Great Lakes Commission

The GLC is an interstate agency comprised of the eight Great Lakes States—Illinois, Indiana, Michigan, Minnesota, New York, Ohio,

Pennsylvania, and Wisconsin—established by the Great Lakes Basin Compact (Basin Compact) of 1955.15 The Canadian provinces of Quebec and Ontario participate in the GLC as Associate Members—a status that has evolved over more than six decades. Approximately 30 staff provide secretariat support to the GLC at their offices in Ann Arbor, Michigan.


A variety of conditions drove the Great Lakes States to bind themselves together via the Basin Compact. Key among them was the opening of the St. Lawrence Seaway connecting the Great Lakes to the Atlantic Ocean, thereby augmenting the region’s role in commercial navigation and international trade. By the early 1950s, the Welland Canal—the first water infrastructure that allowed safe passage between Lake Erie and Lake Ontario, bypassing Niagara Falls—was proving insufficient for growing commercial navigation needs. Mounting desires on the Canadian side to have a waterway that could accommodate larger vessels culminated in a threat by the Canadian government to build a new seaway entirely within Canada.16 This ultimately led to an agreement between the two countries to build the binational St. Lawrence Seaway in 1954—a year before the Basin Compact came into effect.

Opening of the Seaway—with its attendant promises of increased maritime commerce along with uncertainties and fears that it might also inadvertently pit states against states, or states against provinces to compete with one another—was a prime impetus for the Basin Compact. Negotiations leading up to agreement about the Seaway as a binational infrastructure project took the better part of half a century. Although there were tensions during parts of the negotiation period, once the two countries agreed, the Seaway construction period was a swift five years.17 Interestingly, invasive species coming into the Great Lakes from the ballast of overseas vessels was not formally noted among the fears associated with the Seaway but has become one of the most significant wicked water diplomacy challenges of the early twenty-first century.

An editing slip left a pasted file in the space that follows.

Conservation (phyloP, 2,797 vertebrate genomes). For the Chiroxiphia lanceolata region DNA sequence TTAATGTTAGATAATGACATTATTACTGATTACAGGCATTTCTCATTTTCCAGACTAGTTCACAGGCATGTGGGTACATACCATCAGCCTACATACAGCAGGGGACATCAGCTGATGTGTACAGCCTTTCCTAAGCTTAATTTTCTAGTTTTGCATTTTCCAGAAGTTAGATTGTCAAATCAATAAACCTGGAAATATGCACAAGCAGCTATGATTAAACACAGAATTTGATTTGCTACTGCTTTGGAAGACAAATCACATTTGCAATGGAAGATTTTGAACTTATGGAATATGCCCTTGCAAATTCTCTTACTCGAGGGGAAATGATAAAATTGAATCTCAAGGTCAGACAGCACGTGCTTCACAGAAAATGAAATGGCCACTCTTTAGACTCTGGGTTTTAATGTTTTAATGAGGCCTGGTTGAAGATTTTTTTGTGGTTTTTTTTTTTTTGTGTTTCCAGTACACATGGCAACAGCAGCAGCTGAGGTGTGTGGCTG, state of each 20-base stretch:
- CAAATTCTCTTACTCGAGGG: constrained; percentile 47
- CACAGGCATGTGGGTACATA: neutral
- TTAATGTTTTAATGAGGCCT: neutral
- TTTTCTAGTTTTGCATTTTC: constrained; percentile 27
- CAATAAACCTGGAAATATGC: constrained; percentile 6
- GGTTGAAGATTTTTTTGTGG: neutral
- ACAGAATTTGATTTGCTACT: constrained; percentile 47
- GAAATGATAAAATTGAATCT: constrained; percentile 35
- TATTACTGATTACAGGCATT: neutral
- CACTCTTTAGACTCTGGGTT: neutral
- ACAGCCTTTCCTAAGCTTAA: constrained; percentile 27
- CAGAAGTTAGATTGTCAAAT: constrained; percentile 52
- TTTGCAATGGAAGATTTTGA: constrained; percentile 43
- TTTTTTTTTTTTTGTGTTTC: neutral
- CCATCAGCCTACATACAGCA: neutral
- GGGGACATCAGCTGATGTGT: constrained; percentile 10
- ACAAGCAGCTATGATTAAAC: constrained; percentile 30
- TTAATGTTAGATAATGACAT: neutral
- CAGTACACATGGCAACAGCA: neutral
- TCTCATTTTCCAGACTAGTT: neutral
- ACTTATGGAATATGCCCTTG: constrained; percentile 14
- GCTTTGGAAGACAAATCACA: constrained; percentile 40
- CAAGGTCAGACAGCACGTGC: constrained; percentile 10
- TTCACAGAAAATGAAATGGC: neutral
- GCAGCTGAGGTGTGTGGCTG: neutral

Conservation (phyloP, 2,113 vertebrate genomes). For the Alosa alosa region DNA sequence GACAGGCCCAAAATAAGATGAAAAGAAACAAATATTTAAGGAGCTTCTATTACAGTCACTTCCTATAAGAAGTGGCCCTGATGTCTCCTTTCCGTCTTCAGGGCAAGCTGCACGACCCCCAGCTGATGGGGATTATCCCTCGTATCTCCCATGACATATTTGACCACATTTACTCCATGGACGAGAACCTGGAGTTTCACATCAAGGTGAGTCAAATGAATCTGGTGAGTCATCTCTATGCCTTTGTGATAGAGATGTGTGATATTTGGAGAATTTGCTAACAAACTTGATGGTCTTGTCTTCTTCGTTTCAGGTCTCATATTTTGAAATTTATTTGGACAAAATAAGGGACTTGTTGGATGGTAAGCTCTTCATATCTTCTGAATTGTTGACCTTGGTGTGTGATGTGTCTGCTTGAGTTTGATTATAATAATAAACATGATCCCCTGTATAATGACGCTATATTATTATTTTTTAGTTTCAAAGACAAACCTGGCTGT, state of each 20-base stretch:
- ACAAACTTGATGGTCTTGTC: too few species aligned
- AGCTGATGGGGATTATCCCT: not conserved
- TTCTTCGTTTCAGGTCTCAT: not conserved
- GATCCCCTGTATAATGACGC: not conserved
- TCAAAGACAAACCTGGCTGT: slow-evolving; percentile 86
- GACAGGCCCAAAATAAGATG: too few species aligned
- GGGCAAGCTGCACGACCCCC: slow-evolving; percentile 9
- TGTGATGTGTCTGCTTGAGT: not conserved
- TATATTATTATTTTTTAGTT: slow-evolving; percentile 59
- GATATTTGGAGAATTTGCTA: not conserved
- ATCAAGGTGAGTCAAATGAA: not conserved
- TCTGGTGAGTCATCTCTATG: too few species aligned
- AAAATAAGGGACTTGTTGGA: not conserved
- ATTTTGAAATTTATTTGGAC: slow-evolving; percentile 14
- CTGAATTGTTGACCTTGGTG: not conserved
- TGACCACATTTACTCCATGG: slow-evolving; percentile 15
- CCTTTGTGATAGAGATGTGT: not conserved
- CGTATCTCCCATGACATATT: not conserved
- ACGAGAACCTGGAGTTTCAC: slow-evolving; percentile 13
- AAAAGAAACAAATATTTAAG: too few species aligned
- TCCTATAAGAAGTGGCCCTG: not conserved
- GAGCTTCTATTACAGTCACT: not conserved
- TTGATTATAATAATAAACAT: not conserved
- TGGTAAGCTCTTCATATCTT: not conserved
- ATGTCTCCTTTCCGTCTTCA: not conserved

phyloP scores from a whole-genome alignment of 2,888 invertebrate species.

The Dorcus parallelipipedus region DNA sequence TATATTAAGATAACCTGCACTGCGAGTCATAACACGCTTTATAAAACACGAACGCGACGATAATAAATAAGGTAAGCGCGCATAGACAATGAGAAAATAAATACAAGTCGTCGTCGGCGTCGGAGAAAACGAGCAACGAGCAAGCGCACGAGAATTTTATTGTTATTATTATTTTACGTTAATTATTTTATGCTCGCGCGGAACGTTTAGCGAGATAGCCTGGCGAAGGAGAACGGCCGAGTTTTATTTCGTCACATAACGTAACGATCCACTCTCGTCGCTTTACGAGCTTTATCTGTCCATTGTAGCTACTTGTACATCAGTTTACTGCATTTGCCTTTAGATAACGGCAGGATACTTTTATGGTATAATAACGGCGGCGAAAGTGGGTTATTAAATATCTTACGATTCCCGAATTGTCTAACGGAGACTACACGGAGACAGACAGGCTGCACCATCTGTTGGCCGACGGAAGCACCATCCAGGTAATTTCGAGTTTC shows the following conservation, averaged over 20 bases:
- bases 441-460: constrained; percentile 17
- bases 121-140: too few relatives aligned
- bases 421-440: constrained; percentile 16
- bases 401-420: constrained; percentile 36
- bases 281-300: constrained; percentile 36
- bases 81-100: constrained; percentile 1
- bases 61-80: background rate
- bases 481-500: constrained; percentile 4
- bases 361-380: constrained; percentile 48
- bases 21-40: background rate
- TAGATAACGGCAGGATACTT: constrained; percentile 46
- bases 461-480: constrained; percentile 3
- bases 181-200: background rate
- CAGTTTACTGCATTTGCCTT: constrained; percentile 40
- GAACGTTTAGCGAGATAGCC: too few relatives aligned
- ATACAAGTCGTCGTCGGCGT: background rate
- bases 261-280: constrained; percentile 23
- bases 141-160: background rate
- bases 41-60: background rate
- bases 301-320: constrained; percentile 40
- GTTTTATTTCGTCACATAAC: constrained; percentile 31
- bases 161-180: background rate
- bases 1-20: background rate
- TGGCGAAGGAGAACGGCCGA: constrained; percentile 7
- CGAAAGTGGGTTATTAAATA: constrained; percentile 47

While the worries about interstate competition or heavy-handed federal management of the Seaway on either side of the border might have been the main drivers, the architects of the Basin Compact envisioned a much broader array of potential areas of conflict that could benefit from a subnational institutional framework at the stateprovincial level. An interstate compact affirmed that the states would have a say in the future of how the Great Lakes Basin was managed.

Water diplomacy 57 Indeed, the Basin Compact conveyed broad powers and duties to the Great Lakes Commission to advise and convene the states to manage all issues related to Great Lakes water. Article 1 specifies the purposes of the compact: to promote integrated and comprehensive development, use, and conservation of resources, with the aim of deriving the maximum benefits for populations while maintaining a balance between users.